A rendering included in the May 15 Flossmoor board packet shows a proposed stormwater detention basin adjacent to Heather Hill School. (Provided image)
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D161 board, residents question village detention basin proposal

A rendering shows the layout of the proposed storm water detention basin Flossmoor officials say would relieve downtown and Berry Lane flooding issues. (Provided image)

A plan to dig a detention basin behind Heather Hill School met concern and some stormy opposition at a District 161 Special Board of Education meeting on Feb. 19.

The Monday board meeting began with comments from the audience. Some community members spoke in favor of the plan, while others were opposed. Several residents presented reasons why the Village of Flossmoor should not dig a large depression to hold rainwater next to the school.

“My primary concern is the safety and well-being of the children,” Ashly Giddens told the large audience. “Placing a 12-foot detention basin near the playground poses several significant risks that we cannot endure.”

In addition to safety, the concerns from the audience and the board surrounded the effectiveness of the basin. According to the engineers and village officials, the detention basin will hold enough water to stop some flooding at the Flossmoor Road viaduct. Still, it will not be large enough to alleviate the risk of flooding during a huge storm, sometimes called a 100-year storm.


Crystal Cleggett asked, “What else could we put this $8 million towards? This project is not doing the immediate gratification where there is absolutely no flooding. So, I’m just really asking them to take this into consideration.”

Monique Masker owned a business that was affected by the flooding. “I am no longer there because of the flooding issues that I experienced. It flooded more than three times.” She explained that she could not get flood insurance for her business because of the property’s history. The accumulated losses from the flooding contributed to her decision to close her doors for good.

H-F Park District tennis courts would have to be removed to make way for the proposed storm water detention basin. (Chronicle file photo)

John Yast lives across the street from the park district tennis courts and the school field the village hopes to use to hold stormwater. “Although the engineers say that the basin is perfectly safe, they are also willing to put a fence around the entire property,” Yast said. “The village needs the cooperation of the school district and the park district. I am here to ask you to withhold your cooperation. I’m not looking forward to seeing a big no-trespassing pit across the street.”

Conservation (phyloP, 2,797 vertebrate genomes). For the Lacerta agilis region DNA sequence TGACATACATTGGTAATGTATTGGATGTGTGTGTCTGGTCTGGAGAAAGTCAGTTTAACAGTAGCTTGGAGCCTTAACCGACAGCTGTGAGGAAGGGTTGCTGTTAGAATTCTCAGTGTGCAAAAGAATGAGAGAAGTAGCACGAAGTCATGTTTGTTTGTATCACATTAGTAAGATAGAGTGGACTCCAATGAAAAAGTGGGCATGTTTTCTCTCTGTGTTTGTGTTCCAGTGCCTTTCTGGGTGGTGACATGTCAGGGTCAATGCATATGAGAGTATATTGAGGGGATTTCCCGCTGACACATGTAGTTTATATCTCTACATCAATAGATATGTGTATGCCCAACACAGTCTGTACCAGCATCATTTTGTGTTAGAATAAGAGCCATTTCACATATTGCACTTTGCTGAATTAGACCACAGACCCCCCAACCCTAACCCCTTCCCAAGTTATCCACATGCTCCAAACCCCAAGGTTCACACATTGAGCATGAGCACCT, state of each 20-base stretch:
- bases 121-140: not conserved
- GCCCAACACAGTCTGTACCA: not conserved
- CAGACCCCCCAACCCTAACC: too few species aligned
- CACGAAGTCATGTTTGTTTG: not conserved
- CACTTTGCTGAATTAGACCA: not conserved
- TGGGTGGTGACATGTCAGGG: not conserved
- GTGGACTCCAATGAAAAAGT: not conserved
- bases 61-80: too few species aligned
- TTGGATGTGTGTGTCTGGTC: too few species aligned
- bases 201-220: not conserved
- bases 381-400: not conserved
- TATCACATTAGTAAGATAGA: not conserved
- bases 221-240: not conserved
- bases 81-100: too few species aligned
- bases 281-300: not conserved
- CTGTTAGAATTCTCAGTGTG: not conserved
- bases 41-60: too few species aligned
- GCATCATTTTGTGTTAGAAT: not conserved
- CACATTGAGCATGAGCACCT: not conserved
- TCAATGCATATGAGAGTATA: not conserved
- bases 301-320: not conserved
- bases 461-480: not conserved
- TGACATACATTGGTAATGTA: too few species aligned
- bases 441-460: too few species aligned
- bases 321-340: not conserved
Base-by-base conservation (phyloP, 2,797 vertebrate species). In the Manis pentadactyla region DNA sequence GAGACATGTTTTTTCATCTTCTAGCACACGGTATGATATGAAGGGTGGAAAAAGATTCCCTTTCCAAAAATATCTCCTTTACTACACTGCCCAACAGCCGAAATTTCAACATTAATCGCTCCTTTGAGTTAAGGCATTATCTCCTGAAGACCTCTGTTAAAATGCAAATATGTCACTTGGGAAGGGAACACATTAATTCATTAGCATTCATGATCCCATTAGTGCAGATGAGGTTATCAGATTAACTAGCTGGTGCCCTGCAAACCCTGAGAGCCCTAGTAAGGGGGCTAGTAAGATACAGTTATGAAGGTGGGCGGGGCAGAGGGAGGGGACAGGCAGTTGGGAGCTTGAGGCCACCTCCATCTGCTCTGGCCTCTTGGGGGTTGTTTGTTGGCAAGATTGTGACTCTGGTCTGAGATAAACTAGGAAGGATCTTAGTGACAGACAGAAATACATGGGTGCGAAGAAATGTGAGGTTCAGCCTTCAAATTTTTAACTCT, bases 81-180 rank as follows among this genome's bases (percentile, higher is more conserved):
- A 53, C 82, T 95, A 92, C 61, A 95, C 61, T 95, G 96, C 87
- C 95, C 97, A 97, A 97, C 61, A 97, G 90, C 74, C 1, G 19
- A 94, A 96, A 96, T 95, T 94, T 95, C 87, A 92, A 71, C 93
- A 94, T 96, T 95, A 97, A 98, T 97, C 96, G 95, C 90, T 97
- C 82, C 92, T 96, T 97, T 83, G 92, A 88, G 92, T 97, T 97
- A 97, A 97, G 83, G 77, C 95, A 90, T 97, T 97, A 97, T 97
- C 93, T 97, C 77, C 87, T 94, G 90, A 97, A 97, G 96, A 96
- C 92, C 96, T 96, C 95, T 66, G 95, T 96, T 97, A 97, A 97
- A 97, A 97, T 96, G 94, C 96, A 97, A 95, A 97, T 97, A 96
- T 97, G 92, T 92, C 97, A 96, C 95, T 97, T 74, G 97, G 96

Flossmoor resident and parent Deven Gibbs said, “I am not in favor of putting bars around my kids’ school. They have a nice open field to run and feel free. The kids play in the playground during school, when they are out of school, and after school. Our tennis court is used throughout the day.” 

Village officials first presented the plan for the detention basin in May 2023. At the time, Superintendent Dana Smith told the board that the field behind and next to Heather Hill School could get muddy during the school year, and the school rarely uses it for this reason. Water frequently pools into puddles around the playground as well. The village offered to fix these issues during construction if they were allowed to dig the basin on school property.

Bridget Wachtel, Flossmoor village manager, told the board that the project’s primary goals are to allow access for public safety vehicles, protect the local economy and protect residential property in the Heather Hill neighborhood. 

“This project will enhance the improvements on Berry Lane,” Wachtel said. “Flood mitigation will enhance private property values.”

“Rainfall is not getting less,” said Public Works Director John Brunke. “It is getting more intense and more often.” Brunke showed the board several photos of the flooded viaduct and provided some examples of what the Heather Hill detention basin might look like when the work is completed. He also reminded the board that the basin is designed to hold water temporarily and will empty nine hours after a rain event concludes.

Several board members were not satisfied with the information provided by Brunke and the representative from the engineering firm hired by the village. 

Cameron Nelson, vice president of the District 161 board, asked why the village was even considering the project. 

“If the 100-year storm is the only event that floods businesses, and this doesn’t mitigate that, why are we even doing this?” He asked Brunke to come back with records of how many times the businesses had flooded and the recorded rainfalls associated with them. 

Board member David Linnear was also critical of the project and what he said were inconsistencies within the presentation. “When I listen to what you guys are saying, it’s not the same,” Linnear said. “It doesn’t give me confidence that you thought about the design. It doesn’t give me confidence that you looked thoroughly at all options.”

“I am being asked to consider the possibility of allowing something that reduces the safety of the students at the school,” board member Michael Rouse II said. “I expect a heightened level of clarity in terms of how I move forward with my decision.”

Village officials said they would provide more information for the school board before their next meeting on March 18. 

Audience members can participate in the comment portion of the agenda at a District 161 Board of Education meeting by adding their names to a signup sheet before the meeting.

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